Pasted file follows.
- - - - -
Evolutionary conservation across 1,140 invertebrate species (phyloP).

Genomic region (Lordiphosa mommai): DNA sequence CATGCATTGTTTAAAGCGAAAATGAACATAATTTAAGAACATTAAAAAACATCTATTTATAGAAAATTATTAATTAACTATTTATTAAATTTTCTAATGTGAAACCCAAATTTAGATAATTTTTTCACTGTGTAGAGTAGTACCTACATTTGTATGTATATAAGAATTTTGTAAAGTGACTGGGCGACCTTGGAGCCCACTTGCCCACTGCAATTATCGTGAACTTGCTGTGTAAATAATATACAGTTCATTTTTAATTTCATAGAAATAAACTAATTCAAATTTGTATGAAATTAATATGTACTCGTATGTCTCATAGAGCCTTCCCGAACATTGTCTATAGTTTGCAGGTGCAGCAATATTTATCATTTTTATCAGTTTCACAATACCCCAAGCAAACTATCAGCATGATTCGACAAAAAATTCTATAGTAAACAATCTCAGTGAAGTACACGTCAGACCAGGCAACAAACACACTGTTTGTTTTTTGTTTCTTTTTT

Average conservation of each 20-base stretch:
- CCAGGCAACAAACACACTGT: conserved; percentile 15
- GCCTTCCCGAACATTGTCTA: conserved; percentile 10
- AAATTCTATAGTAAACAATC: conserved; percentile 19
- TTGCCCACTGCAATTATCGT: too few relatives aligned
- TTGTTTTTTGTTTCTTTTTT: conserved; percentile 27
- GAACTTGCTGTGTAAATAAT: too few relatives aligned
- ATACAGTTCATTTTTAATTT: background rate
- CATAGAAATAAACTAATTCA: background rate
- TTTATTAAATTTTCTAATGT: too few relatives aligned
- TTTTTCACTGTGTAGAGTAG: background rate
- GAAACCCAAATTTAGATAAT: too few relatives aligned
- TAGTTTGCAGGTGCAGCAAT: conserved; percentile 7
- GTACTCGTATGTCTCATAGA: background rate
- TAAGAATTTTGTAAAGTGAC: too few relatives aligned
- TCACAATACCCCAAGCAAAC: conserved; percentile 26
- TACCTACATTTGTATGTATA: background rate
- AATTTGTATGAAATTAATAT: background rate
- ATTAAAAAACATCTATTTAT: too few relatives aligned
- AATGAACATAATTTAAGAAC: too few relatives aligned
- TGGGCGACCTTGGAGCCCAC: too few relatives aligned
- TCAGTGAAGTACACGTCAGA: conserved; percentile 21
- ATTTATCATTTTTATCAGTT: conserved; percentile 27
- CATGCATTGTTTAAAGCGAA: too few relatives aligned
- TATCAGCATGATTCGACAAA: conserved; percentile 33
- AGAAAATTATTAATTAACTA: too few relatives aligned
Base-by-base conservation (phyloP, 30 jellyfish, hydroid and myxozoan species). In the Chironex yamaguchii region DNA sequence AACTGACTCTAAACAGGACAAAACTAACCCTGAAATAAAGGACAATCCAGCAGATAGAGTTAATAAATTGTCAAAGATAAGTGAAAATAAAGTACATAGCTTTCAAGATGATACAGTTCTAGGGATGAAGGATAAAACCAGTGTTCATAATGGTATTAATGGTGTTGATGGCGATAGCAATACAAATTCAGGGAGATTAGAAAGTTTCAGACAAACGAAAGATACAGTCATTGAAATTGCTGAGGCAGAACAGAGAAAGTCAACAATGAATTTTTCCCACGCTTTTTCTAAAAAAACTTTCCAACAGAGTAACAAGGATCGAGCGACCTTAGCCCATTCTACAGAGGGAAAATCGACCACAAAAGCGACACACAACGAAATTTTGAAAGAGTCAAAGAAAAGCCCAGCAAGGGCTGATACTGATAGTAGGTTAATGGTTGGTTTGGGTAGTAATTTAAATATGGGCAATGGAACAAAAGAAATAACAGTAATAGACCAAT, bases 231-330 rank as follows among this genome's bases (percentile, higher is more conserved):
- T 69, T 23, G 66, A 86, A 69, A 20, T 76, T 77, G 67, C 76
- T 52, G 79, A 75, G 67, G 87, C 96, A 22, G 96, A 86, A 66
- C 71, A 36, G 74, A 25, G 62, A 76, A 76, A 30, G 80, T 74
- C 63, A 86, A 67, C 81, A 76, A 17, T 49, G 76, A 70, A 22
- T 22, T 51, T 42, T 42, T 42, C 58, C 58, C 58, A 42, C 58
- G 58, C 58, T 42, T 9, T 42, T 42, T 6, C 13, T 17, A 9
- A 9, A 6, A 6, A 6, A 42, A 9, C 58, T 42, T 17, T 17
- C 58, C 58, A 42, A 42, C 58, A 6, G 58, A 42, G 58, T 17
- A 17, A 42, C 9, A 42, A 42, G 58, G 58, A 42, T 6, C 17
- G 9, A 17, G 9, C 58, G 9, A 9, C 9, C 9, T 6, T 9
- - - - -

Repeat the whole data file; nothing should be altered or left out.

Evolutionary conservation across 1,140 invertebrate species (phyloP).

Genomic region (Lordiphosa mommai): DNA sequence CATGCATTGTTTAAAGCGAAAATGAACATAATTTAAGAACATTAAAAAACATCTATTTATAGAAAATTATTAATTAACTATTTATTAAATTTTCTAATGTGAAACCCAAATTTAGATAATTTTTTCACTGTGTAGAGTAGTACCTACATTTGTATGTATATAAGAATTTTGTAAAGTGACTGGGCGACCTTGGAGCCCACTTGCCCACTGCAATTATCGTGAACTTGCTGTGTAAATAATATACAGTTCATTTTTAATTTCATAGAAATAAACTAATTCAAATTTGTATGAAATTAATATGTACTCGTATGTCTCATAGAGCCTTCCCGAACATTGTCTATAGTTTGCAGGTGCAGCAATATTTATCATTTTTATCAGTTTCACAATACCCCAAGCAAACTATCAGCATGATTCGACAAAAAATTCTATAGTAAACAATCTCAGTGAAGTACACGTCAGACCAGGCAACAAACACACTGTTTGTTTTTTGTTTCTTTTTT

Average conservation of each 20-base stretch:
- CCAGGCAACAAACACACTGT: conserved; percentile 15
- GCCTTCCCGAACATTGTCTA: conserved; percentile 10
- AAATTCTATAGTAAACAATC: conserved; percentile 19
- TTGCCCACTGCAATTATCGT: too few relatives aligned
- TTGTTTTTTGTTTCTTTTTT: conserved; percentile 27
- GAACTTGCTGTGTAAATAAT: too few relatives aligned
- ATACAGTTCATTTTTAATTT: background rate
- CATAGAAATAAACTAATTCA: background rate
- TTTATTAAATTTTCTAATGT: too few relatives aligned
- TTTTTCACTGTGTAGAGTAG: background rate
- GAAACCCAAATTTAGATAAT: too few relatives aligned
- TAGTTTGCAGGTGCAGCAAT: conserved; percentile 7
- GTACTCGTATGTCTCATAGA: background rate
- TAAGAATTTTGTAAAGTGAC: too few relatives aligned
- TCACAATACCCCAAGCAAAC: conserved; percentile 26
- TACCTACATTTGTATGTATA: background rate
- AATTTGTATGAAATTAATAT: background rate
- ATTAAAAAACATCTATTTAT: too few relatives aligned
- AATGAACATAATTTAAGAAC: too few relatives aligned
- TGGGCGACCTTGGAGCCCAC: too few relatives aligned
- TCAGTGAAGTACACGTCAGA: conserved; percentile 21
- ATTTATCATTTTTATCAGTT: conserved; percentile 27
- CATGCATTGTTTAAAGCGAA: too few relatives aligned
- TATCAGCATGATTCGACAAA: conserved; percentile 33
- AGAAAATTATTAATTAACTA: too few relatives aligned
Base-by-base conservation (phyloP, 30 jellyfish, hydroid and myxozoan species). In the Chironex yamaguchii region DNA sequence AACTGACTCTAAACAGGACAAAACTAACCCTGAAATAAAGGACAATCCAGCAGATAGAGTTAATAAATTGTCAAAGATAAGTGAAAATAAAGTACATAGCTTTCAAGATGATACAGTTCTAGGGATGAAGGATAAAACCAGTGTTCATAATGGTATTAATGGTGTTGATGGCGATAGCAATACAAATTCAGGGAGATTAGAAAGTTTCAGACAAACGAAAGATACAGTCATTGAAATTGCTGAGGCAGAACAGAGAAAGTCAACAATGAATTTTTCCCACGCTTTTTCTAAAAAAACTTTCCAACAGAGTAACAAGGATCGAGCGACCTTAGCCCATTCTACAGAGGGAAAATCGACCACAAAAGCGACACACAACGAAATTTTGAAAGAGTCAAAGAAAAGCCCAGCAAGGGCTGATACTGATAGTAGGTTAATGGTTGGTTTGGGTAGTAATTTAAATATGGGCAATGGAACAAAAGAAATAACAGTAATAGACCAAT, bases 231-330 rank as follows among this genome's bases (percentile, higher is more conserved):
- T 69, T 23, G 66, A 86, A 69, A 20, T 76, T 77, G 67, C 76
- T 52, G 79, A 75, G 67, G 87, C 96, A 22, G 96, A 86, A 66
- C 71, A 36, G 74, A 25, G 62, A 76, A 76, A 30, G 80, T 74
- C 63, A 86, A 67, C 81, A 76, A 17, T 49, G 76, A 70, A 22
- T 22, T 51, T 42, T 42, T 42, C 58, C 58, C 58, A 42, C 58
- G 58, C 58, T 42, T 9, T 42, T 42, T 6, C 13, T 17, A 9
- A 9, A 6, A 6, A 6, A 42, A 9, C 58, T 42, T 17, T 17
- C 58, C 58, A 42, A 42, C 58, A 6, G 58, A 42, G 58, T 17
- A 17, A 42, C 9, A 42, A 42, G 58, G 58, A 42, T 6, C 17
- G 9, A 17, G 9, C 58, G 9, A 9, C 9, C 9, T 6, T 9